While the plan you create depends on your operation and its risks, there are standard security essentials that every company should use as impediments to terrorism, workplace violence and criminal acts.
"First," says DeVoti, "make sure your gates are operating and closed in order to keep unwanted visitors off the property. And use ID badges so employees can identify each other." The second line of defense is the exterior of the building. "This should be protected with simple things like 'No Trespassing' signs and lighting," he says. "At the entrances, use a security guard, badge scanner or some access-control device to challenge or approve people who want access."
Inside the building, employees should know visitor guidelines and where non-employees are allowed. He adds that it's useful to create off-limits security zones inside facilities that only authorized employees can access. These include computer rooms, power centers, control rooms and clean rooms.
Planning for specific threatsTo meet specific threats, action plans and security measures are required to address the following:
Workplace violence. Experts say that denying facility access to a disgruntled worker should be the last line of defense against this problem. The first thing to do, they recommend, is form a workplace violence committee that includes representatives from security, human resources, legal, management and medical departments. Members should be trained to identify and handle potential workplace-violence issues, investigate them, and get outside help when necessary. The goal is to recognize and mitigate such problems before they have the chance to escalate.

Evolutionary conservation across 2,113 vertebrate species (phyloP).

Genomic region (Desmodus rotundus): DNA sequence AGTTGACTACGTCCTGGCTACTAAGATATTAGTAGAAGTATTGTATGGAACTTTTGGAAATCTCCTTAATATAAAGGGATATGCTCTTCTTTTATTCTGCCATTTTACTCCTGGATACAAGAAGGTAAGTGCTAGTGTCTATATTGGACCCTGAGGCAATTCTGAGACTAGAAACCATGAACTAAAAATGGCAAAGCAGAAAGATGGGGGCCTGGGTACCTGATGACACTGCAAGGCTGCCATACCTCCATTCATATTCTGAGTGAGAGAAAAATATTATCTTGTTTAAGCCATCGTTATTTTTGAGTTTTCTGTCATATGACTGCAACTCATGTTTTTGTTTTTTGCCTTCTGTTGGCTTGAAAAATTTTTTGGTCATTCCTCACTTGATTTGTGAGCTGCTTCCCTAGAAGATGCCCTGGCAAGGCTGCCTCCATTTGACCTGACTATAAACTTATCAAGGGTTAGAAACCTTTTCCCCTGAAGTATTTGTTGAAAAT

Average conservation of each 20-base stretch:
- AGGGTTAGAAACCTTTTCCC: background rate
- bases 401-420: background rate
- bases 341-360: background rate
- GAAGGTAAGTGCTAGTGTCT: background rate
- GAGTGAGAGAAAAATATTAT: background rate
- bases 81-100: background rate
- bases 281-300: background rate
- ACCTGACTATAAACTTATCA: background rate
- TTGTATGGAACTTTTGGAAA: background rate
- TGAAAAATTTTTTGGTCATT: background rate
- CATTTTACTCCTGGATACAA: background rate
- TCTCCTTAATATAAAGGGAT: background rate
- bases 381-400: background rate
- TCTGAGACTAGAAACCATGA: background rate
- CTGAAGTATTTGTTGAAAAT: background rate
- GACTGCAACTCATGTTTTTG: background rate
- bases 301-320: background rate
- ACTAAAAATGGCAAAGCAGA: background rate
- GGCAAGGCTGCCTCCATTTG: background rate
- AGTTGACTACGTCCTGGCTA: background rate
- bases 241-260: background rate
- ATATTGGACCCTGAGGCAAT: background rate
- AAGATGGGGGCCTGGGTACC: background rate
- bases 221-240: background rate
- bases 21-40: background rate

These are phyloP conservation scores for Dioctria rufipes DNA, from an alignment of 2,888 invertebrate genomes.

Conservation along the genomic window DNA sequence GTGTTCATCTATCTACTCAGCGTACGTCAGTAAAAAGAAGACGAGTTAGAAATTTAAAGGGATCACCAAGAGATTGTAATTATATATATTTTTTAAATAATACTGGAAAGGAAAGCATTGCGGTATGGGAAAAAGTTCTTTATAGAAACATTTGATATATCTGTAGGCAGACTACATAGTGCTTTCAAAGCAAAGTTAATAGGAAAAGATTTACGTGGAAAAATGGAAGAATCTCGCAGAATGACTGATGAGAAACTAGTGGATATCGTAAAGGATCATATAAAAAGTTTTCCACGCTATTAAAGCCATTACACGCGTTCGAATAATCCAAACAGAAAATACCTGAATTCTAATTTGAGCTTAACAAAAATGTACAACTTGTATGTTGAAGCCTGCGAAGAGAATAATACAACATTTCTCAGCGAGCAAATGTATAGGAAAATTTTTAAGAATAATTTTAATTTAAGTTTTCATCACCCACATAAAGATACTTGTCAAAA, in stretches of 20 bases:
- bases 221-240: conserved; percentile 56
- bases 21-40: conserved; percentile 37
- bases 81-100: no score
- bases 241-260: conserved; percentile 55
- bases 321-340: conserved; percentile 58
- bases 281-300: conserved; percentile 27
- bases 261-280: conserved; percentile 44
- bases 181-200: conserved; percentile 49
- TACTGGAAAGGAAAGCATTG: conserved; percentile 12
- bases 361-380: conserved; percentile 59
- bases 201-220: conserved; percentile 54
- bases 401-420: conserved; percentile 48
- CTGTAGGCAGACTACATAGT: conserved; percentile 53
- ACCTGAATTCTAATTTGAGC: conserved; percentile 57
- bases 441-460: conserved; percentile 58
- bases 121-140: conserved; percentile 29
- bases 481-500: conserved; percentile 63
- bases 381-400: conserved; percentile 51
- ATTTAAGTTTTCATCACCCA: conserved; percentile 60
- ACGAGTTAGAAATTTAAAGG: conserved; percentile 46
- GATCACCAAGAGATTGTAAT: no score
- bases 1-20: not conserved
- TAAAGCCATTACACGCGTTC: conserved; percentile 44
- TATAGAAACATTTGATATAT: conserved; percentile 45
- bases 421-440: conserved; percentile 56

Also, employees should be trained to recognize and report situations that could turn violent or get out of control. "Many workplace violence issues begin with general harassment," says Moraco. "Things like name-calling, obscene language or gestures, abusive remarks, intimidating activities, throwing of objects, physical harassment or leaving notes, photographs and drawings of violent images should never be tolerated," he says. "If these issues show themselves in the workplace, management has to take action to quickly stop them. Zero tolerance for such activities can thwart serious issues over time."
Data security. The critical job of protecting sensitive data should not be left to everyday security personnel, say experts. "Cyber security requires intimate knowledge of the types of computer systems and programs in use," says Moraco. "You need your IT professional who knows them well so they can research firewalls and protection systems and determine what will work." Types of possible cyber threats need to be identified by conducting an IT risk-assessment. Similar to a full-plant assessment, this looks at the facility's overall IT infrastructure, including networks and remote-access conditions.